With sea levels set to rise, the underwater architecture has become a topic of discussion that architects eagerly address. For a long time, the innovations in architecture were limited to attempting new heights, but now several projects have tried to explore the depths of water.
First – and obvious – reason to build under water is to showcase something that has been hidden under the sea and cannot be recovered from the seabed. Architecture studio ZJA was approached by the Docking the Amsterdam Foundation led by Amsterdam city archaeologist Jerzy Gawronski for a concept for a museum in the Netherlands to house the wreck of the historic ship, which is currently sunk off the coast of Hastings, UK. Named Amsterdam, the ship originally built in the 18th century by the Dutch East India Company (VOC) sunk back in 1749. The vessel was engulfed by sand, which let its hull and contents remain intact, although is exposed superstructure was destroyed.
The museum has been commissioned to save the 40-metre-long shipwreck from an unsafe site with a huge tidal range preventing it from any further erosion and create facilities for archeologists to shed light on Dutch maritime history.
In response, the architects have proposed to relocate the ship without taking it out of water and build the museum around a glass tank containing its remains for the visitors to observe it from several angles and watch “live excavating” of the ship by diving archaeologists. Above water, the museum will be topped by a curved canopy made from white tensile fabrics, described by ZJA as a “protective blanket”.
To relocate the Amsterdam safely, it will be lifted from the seabed using a large basin, or salvage dock, made from steel. This structure will also extract some of the water and sand surrounding the ship. The basin will then be sailed to Amsterdam. There it will be permanently docked and transformed into an underwater museum that will include exhibition spaces dedicated to the history of VOC, focusing primarily on its involvement in slavery and the impact of this on today’s society.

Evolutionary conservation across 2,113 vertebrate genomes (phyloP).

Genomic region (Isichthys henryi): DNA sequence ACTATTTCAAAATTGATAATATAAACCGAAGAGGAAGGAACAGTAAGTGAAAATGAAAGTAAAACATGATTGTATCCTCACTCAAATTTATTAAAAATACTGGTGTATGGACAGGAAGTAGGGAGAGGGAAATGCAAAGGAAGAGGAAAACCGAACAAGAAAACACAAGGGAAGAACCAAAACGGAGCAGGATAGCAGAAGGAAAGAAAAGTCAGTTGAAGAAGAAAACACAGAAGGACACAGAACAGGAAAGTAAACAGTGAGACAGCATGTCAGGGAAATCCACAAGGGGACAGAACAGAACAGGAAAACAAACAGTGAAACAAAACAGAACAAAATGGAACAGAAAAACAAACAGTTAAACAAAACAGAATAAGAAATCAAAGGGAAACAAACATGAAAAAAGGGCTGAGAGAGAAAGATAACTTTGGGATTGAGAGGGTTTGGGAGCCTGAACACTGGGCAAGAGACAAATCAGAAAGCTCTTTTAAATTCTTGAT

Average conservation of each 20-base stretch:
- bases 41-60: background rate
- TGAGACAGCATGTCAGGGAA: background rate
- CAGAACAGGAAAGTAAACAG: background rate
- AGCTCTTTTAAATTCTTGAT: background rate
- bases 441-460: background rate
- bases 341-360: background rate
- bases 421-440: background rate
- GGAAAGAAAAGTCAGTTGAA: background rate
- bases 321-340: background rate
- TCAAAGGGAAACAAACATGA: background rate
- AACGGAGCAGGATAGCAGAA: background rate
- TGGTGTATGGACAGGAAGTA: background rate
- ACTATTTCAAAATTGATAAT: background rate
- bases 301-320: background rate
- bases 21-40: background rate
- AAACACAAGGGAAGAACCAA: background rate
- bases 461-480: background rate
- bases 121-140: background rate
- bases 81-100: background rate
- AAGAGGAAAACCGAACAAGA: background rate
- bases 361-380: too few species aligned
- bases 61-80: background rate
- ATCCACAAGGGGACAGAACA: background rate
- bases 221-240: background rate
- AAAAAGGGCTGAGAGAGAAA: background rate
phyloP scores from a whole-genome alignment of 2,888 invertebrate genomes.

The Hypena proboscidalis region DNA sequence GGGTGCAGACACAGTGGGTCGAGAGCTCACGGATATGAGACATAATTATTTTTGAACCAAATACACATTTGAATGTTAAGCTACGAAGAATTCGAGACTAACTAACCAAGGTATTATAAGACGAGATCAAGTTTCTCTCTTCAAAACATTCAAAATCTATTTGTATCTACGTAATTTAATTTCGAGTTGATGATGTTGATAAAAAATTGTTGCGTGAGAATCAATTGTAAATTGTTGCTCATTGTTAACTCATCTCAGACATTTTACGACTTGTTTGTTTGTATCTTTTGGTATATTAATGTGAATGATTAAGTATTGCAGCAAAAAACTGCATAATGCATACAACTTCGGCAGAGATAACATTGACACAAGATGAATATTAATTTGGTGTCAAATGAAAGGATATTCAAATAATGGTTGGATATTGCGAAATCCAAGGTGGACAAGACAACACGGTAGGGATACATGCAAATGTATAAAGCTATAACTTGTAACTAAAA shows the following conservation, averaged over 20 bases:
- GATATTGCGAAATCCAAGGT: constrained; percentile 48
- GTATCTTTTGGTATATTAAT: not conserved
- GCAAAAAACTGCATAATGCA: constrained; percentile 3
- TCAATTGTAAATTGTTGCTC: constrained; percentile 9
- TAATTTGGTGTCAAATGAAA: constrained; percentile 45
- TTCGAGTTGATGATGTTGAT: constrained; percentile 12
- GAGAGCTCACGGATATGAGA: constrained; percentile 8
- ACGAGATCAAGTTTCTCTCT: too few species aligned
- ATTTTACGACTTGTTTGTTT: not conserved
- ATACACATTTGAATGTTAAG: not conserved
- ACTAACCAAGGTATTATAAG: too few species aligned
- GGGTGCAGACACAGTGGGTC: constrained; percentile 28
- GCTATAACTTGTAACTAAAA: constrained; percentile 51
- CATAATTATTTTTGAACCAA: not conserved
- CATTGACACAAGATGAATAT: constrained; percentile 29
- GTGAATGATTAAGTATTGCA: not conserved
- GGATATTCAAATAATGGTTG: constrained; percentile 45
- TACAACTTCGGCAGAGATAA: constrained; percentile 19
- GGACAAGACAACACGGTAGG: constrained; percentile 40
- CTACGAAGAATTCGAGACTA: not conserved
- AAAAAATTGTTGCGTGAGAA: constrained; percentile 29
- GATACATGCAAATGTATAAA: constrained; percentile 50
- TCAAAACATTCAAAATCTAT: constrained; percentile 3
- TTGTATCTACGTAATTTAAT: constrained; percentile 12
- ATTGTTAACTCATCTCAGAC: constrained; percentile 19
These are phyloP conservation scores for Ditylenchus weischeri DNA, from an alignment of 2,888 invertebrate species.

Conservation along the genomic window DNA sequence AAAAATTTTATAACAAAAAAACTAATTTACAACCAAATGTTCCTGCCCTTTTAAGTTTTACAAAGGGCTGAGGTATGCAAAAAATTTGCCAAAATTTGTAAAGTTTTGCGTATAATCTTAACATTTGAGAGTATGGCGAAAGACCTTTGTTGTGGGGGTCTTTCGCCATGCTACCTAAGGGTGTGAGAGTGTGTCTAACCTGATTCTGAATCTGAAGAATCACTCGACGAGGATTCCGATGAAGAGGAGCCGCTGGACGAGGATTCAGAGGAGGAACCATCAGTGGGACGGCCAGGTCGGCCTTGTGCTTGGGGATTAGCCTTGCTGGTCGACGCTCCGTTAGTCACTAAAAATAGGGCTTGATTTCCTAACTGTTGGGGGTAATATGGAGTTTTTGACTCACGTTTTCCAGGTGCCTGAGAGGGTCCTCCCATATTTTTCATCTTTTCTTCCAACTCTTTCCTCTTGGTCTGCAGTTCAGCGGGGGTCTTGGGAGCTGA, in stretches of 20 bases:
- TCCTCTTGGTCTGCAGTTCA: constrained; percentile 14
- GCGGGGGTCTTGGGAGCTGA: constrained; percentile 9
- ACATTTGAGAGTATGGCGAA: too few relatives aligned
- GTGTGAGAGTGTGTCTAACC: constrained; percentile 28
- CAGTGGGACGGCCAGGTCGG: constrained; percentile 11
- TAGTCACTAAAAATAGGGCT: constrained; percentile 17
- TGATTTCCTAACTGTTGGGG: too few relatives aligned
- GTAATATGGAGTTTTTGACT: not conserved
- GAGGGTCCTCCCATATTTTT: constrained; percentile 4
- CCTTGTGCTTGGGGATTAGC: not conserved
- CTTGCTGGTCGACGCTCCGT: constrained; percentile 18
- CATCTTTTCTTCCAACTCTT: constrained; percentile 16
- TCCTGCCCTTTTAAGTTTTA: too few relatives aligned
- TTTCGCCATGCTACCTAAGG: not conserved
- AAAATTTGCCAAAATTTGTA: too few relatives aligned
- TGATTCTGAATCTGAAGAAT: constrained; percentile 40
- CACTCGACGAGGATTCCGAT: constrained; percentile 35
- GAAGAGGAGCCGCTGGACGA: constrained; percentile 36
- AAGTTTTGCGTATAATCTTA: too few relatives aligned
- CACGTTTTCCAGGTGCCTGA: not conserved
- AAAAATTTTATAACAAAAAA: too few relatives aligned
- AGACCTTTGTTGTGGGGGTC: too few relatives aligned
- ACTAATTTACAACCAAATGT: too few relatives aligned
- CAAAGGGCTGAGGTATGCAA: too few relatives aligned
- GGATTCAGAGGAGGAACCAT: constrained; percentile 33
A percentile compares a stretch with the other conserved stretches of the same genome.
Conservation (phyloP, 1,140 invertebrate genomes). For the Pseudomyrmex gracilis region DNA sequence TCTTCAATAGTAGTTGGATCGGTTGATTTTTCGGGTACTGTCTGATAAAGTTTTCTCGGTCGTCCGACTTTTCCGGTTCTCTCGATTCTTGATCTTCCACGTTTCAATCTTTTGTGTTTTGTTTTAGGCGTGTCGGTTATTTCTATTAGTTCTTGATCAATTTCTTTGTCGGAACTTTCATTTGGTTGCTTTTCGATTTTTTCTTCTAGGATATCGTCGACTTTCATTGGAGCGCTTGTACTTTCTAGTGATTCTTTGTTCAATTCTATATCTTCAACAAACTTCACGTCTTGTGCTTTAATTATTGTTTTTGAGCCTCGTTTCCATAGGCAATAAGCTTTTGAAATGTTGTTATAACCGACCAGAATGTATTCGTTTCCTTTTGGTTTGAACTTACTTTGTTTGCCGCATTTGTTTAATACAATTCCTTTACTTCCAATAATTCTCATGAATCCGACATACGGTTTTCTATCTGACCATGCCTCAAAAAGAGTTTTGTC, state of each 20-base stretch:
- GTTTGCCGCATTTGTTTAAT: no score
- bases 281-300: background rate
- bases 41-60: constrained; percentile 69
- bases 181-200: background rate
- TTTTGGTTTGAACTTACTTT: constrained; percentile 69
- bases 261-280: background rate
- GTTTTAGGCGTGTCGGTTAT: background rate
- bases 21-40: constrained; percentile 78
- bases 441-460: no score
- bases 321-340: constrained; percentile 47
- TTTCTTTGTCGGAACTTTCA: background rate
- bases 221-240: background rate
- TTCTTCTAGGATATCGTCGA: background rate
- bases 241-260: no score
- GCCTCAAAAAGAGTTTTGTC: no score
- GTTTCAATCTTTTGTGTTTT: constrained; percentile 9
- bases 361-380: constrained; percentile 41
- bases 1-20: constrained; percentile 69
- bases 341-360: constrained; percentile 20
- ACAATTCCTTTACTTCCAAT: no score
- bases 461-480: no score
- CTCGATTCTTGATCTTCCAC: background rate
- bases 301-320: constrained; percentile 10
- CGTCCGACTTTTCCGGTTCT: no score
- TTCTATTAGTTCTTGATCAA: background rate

The exact place for the museum is yet to be decided and the project is expected to take several years, with 2025 the slated date for the basin’s opening.
While Docking the Amsterdam seeks to start discussion on the history of colonialism and slave trade, architecture firm OMA addresses the problem of the climate change. OMA partner Shohei Shigematsu, who heads the firm’s New York office, is leading the masterplan project of the ReefLine, the first underwater public sculpture park on the shoreline of Miami Beach, USA.
Initiated by Argentinian curator Ximena Caminos and developed in collaboration with Coral Morphologic and University of Miami researchers, the project will function as an eleven-kilometer-long artificial reef to protect and preserve the city’s marine life and costal resilience and provide a critical habitat for endangered reef organisms, promoting biodiversity and enhancing coastal resilience. In such a way, the team that includes marine biologists, researchers, architects and coastal engineers hopes to raise awareness of the way climate change is causing rising sea levels and coral reef damage in the coastal city.
For the masterplan, Shigematsu has designed a geometric, concrete modular unit that can be deployed and stacked from south beach to the north, following the topography of the seabed. This will be punctuated by a series of site-specific installations that can only be viewed while snorkeling.
The artist-designed and scientist-informed sculpture park will be completed in phases, starting with a permanent site-specific installation by argentine artist Leandro Erlich who will create an underwater version of his popular sand-sculpted Traffic Jam and a sculpture by Shohei Shigematsu/OMA comprising a series sinuous spiral stairs that explores the nature of weightlessness underwater.
The guests of an all-inclusive underwater hotel room at the Manta resort situated off the eastern coast of Africa by Tanzania’s Pemba Island will find themselves encapsulated within a turquoise blue bubble submerged four meters below the surface of the ocean with its coral reef and tropical marine life. Designed by Swedish company Genberg Underwater Hotels back in 2013, the floating structure provides three levels, each an experience in itself.
The landing deck clad in local hardwood, at sea level, has a lounge area and bathroom facility. A ladder leads up to the rooftop terrace, which has a lounging area that can be used for sunbathing by day and stargazing by night.
Downstairs is an underwater hotel room below surrounded by panes of glass for a 360 degree marine panorama. By night, the bottom platform is illuminated with underwater spotlights beneath each window, attracting a variety rare marine creatures. Coral is already establishing itself on the anchoring lines and around the underwater structure.